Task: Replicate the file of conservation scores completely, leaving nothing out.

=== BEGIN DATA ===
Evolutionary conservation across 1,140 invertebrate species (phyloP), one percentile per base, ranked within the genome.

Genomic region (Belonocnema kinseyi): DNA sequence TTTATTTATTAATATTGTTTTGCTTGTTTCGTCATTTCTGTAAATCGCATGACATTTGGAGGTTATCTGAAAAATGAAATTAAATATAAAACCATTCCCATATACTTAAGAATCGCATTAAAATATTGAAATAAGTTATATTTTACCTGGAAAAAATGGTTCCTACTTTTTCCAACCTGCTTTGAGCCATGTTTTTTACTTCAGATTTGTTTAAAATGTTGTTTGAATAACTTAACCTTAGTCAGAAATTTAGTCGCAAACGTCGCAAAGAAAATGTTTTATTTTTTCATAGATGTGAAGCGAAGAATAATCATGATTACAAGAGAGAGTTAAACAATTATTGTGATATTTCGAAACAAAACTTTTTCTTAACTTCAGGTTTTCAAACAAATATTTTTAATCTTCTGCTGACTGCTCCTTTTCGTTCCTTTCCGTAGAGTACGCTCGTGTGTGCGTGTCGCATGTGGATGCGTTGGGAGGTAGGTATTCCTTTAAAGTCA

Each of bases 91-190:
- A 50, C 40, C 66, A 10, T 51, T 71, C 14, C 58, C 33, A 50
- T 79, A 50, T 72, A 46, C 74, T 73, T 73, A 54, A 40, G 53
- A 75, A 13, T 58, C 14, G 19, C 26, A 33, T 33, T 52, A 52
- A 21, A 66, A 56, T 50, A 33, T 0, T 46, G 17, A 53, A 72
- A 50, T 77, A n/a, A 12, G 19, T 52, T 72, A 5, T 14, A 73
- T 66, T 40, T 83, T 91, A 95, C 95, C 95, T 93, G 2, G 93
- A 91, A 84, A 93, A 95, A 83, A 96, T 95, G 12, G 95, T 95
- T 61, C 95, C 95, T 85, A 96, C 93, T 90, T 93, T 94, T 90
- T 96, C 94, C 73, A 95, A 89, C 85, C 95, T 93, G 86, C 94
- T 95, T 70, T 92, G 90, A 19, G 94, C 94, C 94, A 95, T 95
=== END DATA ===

Evolutionary conservation across 1,140 invertebrate species (phyloP), one percentile per base, ranked within the genome.

Genomic region (Belonocnema kinseyi): DNA sequence TTTATTTATTAATATTGTTTTGCTTGTTTCGTCATTTCTGTAAATCGCATGACATTTGGAGGTTATCTGAAAAATGAAATTAAATATAAAACCATTCCCATATACTTAAGAATCGCATTAAAATATTGAAATAAGTTATATTTTACCTGGAAAAAATGGTTCCTACTTTTTCCAACCTGCTTTGAGCCATGTTTTTTACTTCAGATTTGTTTAAAATGTTGTTTGAATAACTTAACCTTAGTCAGAAATTTAGTCGCAAACGTCGCAAAGAAAATGTTTTATTTTTTCATAGATGTGAAGCGAAGAATAATCATGATTACAAGAGAGAGTTAAACAATTATTGTGATATTTCGAAACAAAACTTTTTCTTAACTTCAGGTTTTCAAACAAATATTTTTAATCTTCTGCTGACTGCTCCTTTTCGTTCCTTTCCGTAGAGTACGCTCGTGTGTGCGTGTCGCATGTGGATGCGTTGGGAGGTAGGTATTCCTTTAAAGTCA

Each of bases 91-190:
- A 50, C 40, C 66, A 10, T 51, T 71, C 14, C 58, C 33, A 50
- T 79, A 50, T 72, A 46, C 74, T 73, T 73, A 54, A 40, G 53
- A 75, A 13, T 58, C 14, G 19, C 26, A 33, T 33, T 52, A 52
- A 21, A 66, A 56, T 50, A 33, T 0, T 46, G 17, A 53, A 72
- A 50, T 77, A n/a, A 12, G 19, T 52, T 72, A 5, T 14, A 73
- T 66, T 40, T 83, T 91, A 95, C 95, C 95, T 93, G 2, G 93
- A 91, A 84, A 93, A 95, A 83, A 96, T 95, G 12, G 95, T 95
- T 61, C 95, C 95, T 85, A 96, C 93, T 90, T 93, T 94, T 90
- T 96, C 94, C 73, A 95, A 89, C 85, C 95, T 93, G 86, C 94
- T 95, T 70, T 92, G 90, A 19, G 94, C 94, C 94, A 95, T 95